Archive for January, 2017

(Wrote this in December as a environmental writing sample)


The EPA To Regulate Asbestos and Other Toxic Chemicals


The EPA has released a list of ten chemicals to be regulated under a new amendment to the Toxic Substances Control Act.


By Glenn Nelson


On June 22, 2016, President Obama signed the Frank R. Lautenberg Chemical Safety for the 21st Century Act into law. The new law amends the Toxic Substances Control Act (TSCA), and will require the EPA to evaluate existing chemicals with “clear and enforceable deadlines,” according to an agency press release. The law aims for “increased public transparency,” while holding the chemicals to “new risk-based safety standards.”

On November 29, the EPA released a statement listing the first ten chemicals to be evaluated under the new law. These chemicals include asbestos, dioxane, and carbon tetrachloride, amongst other common chemicals.

Asbestos is perhaps the most commonly known chemical on the list and has already been classified as a known carcinogen by the U.S. Department of Health and Human Services. Asbestos is associated with mesothelioma, lung cancer and other health problems. According to the National Institute of Health, disturbing asbestos products can release fibers into the air, which can become trapped in the lungs for long durations.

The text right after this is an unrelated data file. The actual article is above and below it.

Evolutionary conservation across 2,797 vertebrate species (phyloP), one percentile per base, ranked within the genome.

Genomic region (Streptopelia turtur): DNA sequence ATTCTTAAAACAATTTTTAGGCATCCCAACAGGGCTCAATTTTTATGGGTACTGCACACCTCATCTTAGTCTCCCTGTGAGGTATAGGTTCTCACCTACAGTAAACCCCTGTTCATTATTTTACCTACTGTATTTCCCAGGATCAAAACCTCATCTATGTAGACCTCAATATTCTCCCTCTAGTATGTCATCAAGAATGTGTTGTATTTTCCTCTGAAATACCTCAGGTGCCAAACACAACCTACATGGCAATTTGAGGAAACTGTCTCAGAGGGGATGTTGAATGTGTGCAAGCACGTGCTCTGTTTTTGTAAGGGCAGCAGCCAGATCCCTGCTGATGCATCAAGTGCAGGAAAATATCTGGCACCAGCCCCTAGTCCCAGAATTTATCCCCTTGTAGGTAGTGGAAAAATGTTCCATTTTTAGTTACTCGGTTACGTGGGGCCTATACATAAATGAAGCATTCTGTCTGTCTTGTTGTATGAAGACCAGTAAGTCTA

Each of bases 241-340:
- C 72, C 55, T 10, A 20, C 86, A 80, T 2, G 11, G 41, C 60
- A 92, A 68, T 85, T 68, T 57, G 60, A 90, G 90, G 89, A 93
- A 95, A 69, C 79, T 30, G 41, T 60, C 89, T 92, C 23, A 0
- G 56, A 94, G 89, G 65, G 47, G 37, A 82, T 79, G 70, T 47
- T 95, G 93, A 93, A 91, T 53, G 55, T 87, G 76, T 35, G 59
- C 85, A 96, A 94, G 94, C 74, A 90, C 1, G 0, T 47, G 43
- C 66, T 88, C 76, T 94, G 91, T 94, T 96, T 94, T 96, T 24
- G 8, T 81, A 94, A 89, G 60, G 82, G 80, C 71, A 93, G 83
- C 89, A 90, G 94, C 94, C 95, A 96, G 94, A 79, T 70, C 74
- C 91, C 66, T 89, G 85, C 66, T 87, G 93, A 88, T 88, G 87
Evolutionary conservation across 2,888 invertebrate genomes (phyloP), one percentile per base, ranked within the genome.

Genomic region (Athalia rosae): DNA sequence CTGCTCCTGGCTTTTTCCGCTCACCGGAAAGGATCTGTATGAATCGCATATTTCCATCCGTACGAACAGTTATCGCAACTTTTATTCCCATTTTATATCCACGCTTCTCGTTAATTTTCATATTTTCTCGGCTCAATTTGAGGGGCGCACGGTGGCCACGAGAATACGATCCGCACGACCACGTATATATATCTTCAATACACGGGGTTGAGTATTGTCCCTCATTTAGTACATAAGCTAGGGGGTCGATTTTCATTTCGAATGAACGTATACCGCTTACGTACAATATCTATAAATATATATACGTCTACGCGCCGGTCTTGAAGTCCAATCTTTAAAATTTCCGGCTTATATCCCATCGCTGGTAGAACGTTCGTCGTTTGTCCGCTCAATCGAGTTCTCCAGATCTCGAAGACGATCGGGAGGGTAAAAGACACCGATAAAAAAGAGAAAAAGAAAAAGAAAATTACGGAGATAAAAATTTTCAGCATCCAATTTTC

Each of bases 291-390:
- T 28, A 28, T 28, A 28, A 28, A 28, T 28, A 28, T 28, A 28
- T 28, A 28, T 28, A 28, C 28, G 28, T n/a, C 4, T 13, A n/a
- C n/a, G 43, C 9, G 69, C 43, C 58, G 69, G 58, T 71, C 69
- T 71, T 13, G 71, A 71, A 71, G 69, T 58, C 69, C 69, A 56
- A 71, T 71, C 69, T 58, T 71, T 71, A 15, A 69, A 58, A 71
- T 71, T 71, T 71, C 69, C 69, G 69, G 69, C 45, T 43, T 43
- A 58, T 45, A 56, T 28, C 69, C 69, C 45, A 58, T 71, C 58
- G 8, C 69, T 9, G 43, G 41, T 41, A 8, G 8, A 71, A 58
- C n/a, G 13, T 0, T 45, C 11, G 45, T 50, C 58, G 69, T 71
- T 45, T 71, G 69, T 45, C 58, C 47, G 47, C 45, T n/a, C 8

In the past asbestos was commonly used by the building industry for insulation, fireproofing, roofing and sound absorption. In 1989 the EPA banned all new uses of asbestos, however uses predating the ban were not regulated. Despite there being no effective ban on asbestos, there has been a significant decline in consumer use.

The EPA chose the first ten chemicals from a list of 90. The chemicals were selected for evaluation on the basis of potential hazard, and the likelihood of public exposure. The EPA will be choosing additional chemicals to evaluate and must have 20 chemical risk evaluations ongoing by 2019. At least half of the chemicals evaluated by the EPA must come from the TSCA Work Plan, until the list of 90 chemicals has been exhausted.



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